Richie Sexson

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Richmond Lockwood Sexson

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Biographical Information[edit]

High School Career[edit]

At Prairie High School in Brush Prairie, Washington, Richie Sexson was an All-State performer in baseball, basketball, and football. He also set the school record for the most RBI and home runs in a career.

Baseball Career[edit]


At the age of 18, Richie was drafted by the Cleveland Indians in the 24th round of the baseball 1993 amateur draft. He did not play his first game of Major League Baseball baseball until 1997, when he appeared briefly in 5 games for the Indians, collecting 11 at-bats, with 3 hits, 1 run and struck out 2 times. He appeared in 49 games the following year, 1998, collecting 174 at-bats, 54 hits, 28 runs, and scored 14 doubles and 1 triple while being struck out 42 times and walked 6 times.

Richie had a breakout year the next year, in 1999, playing 134 games while collecting 479 at-bats, 122 hits, 72 runs and 31 home runs. On top of that, he also slugged 17 doubles and 7 triples while striking out 117 times and being walked 34 times.

With the Brewers[edit]

In 2000, Richie played 91 games for the Indians before being traded to the Milwaukee Brewers, with a player to be named later, for Bob Wickman, Steve Woodard and Jason Bere (the Indians sent Marco Scutaro to the Brewers to complete the trade). Richie played 57 games for the Brewers that year.

In 2001, Richie played in 158 games for the Brewers, hitting 45 home runs, which tied Gorman Thomas's Milwaukee Brewers record for a single season, although he also set the single-season record that year for strikeouts by a Brewer with 178. The strikeout record was surpassed by José Hernández in 2002 who neared the Major League record with 188 strikeouts. Sexson and Thomas would share the home run record until 2007, when Prince Fielder topped their 45.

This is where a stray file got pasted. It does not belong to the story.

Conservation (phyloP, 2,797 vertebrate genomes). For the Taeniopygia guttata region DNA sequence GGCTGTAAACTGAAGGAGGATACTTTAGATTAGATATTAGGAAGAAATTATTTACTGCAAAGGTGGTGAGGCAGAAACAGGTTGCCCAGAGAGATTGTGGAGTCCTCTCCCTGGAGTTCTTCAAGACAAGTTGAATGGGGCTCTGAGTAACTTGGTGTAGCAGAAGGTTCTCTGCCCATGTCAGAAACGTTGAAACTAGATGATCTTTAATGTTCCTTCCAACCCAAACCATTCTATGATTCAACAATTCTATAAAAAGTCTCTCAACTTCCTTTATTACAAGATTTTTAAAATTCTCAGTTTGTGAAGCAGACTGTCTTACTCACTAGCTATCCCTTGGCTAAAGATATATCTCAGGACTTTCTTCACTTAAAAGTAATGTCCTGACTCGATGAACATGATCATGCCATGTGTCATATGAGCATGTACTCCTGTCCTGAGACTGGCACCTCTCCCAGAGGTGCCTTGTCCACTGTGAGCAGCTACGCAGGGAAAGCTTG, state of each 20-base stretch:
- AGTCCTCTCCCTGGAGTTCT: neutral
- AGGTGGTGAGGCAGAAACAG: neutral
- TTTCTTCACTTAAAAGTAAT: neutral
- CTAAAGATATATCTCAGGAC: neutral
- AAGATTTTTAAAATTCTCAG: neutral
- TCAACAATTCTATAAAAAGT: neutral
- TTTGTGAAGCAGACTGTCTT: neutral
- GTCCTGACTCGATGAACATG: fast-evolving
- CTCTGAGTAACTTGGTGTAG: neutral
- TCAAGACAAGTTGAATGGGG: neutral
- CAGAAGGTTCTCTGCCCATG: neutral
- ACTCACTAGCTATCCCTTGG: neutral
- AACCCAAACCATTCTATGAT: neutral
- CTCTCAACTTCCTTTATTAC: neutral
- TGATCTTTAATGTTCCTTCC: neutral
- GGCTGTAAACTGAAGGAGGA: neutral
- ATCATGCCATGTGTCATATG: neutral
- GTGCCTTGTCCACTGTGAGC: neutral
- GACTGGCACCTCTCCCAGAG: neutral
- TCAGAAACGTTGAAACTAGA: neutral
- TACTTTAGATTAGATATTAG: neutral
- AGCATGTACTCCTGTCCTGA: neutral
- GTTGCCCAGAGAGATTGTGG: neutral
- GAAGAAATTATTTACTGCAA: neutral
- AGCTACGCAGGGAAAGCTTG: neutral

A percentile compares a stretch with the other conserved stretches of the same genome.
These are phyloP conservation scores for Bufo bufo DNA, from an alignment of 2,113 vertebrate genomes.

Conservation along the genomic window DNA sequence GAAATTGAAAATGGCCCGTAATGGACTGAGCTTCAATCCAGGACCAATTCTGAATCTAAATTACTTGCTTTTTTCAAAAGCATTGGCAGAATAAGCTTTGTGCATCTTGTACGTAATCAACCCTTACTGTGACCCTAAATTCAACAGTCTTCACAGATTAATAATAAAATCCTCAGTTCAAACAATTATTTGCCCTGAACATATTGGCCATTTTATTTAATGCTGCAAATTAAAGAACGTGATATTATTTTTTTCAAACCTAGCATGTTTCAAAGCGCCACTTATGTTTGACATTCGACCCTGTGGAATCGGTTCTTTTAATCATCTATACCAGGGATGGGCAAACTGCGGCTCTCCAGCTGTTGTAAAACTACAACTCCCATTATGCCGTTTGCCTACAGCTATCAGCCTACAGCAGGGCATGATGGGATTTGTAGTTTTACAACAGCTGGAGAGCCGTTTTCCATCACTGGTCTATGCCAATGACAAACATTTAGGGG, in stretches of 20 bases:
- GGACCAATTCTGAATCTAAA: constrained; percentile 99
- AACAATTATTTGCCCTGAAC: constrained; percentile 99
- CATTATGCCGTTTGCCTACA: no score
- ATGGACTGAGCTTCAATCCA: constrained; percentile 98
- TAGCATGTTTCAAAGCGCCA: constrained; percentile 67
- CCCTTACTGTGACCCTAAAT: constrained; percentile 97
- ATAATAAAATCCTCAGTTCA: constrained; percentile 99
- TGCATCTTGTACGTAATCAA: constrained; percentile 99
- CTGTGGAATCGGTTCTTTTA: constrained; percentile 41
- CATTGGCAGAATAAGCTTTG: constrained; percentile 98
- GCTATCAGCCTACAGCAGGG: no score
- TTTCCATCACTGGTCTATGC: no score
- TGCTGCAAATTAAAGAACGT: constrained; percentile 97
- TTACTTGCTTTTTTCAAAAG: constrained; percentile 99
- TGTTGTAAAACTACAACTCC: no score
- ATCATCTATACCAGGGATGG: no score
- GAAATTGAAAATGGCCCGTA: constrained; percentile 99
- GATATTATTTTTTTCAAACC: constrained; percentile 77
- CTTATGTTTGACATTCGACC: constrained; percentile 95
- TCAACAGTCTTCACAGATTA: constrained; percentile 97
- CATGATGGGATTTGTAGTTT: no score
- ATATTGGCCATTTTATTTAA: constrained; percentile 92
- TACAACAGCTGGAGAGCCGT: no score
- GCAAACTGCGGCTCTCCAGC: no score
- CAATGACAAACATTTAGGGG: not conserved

In 2002, Sexson's numbers declined slightly. He hit 29 home runs, appeared in 157 games, and had only 102 RBI, while in an average year, he would have about 120 to 125. Richie fought back in 2003, and again blasted 45 home runs to tie his (and Thomas's) record, drove in 124 runs, and collected 165 hits while hitting 28 doubles and 2 triples. Sexson played in every inning of all 162 games during the season.

With the Diamondbacks and Mariners[edit]

Richie was traded to the Arizona Diamondbacks in December of 2003 along with pitcher Shane Nance and a player to be named later (Noochie Varner) for infielders Junior Spivey, Craig Counsell and Lyle Overbay, catcher Chad Moeller, and pitchers Chris Capuano and Jorge de la Rosa. This trade proved disastrous for the Diamondbacks but beneficial to the rebuilding Brewers, as Sexson missed most of the 2004 season after twice suffering a reverse subluxation of his left shoulder while attempting to check his swing.

AAAA3659 Richie Sexson-883.jpg

Prior to the 2005 season, Sexson signed a four-year contract with the Seattle Mariners worth $50 million. Soon after signing the contract, he was charged with a DUI, for which he was only convicted of one count of negligent driving, to which he pled guilty, and was let off with a small fine. Sexson put together a very nice season in 2005, hitting 39 home runs and collecting 121 RBI. He was nominated for the Viagra Comeback Player of the Year Award, but lost to Jason Giambi of the New York Yankees. He continued hitting well in 2006, blasting 40 doubles and 34 home runs, while driving in 107 runs.

Waning Years[edit]

Sexson's production fell off a cliff in 2007 for the Mariners. Although he played regularly, being used in 121 games, he only managed a .205 batting average with a disappointing 21 home runs, for an OPS+ of 84. He continued to struggle during the first half of the 2008 season, with a .218 batting average and 11 home runs in 74 games (an OPS+ of 90). With the Mariners tumbling to the bottom of the AL West standings, Sexson was released at the All-Star break, with Seattle swallowing a large amount of unpaid salary, but he was picked up by the New York Yankees. His stay in the Bronx was short-lived; after 22 games, in which he went to bat only 25 times, he was released on August 15, ending his professional career. He had hit .250 with 1 home run and 6 RBI in pinstripes.

In his first year of eligibility for the Hall of Fame in 2014, he failed to receive a single vote and dropped off the ballot.

Notable Achievements[edit]

  • 1995 MVP Carolina League Kinston Indians
  • 2-time NL All-Star (2002 & 2003)
  • 20-Home Run Seasons: 8 (1999-2003 & 2005-2007)
  • 30-Home Run Seasons: 6 (1999-2001, 2003, 2005 & 2006)
  • 40-Home Run Seasons: 2 (2001 & 2003)
  • 100 RBI Seasons: 6 (1999, 2001-2003, 2005 & 2006)

Related Sites[edit]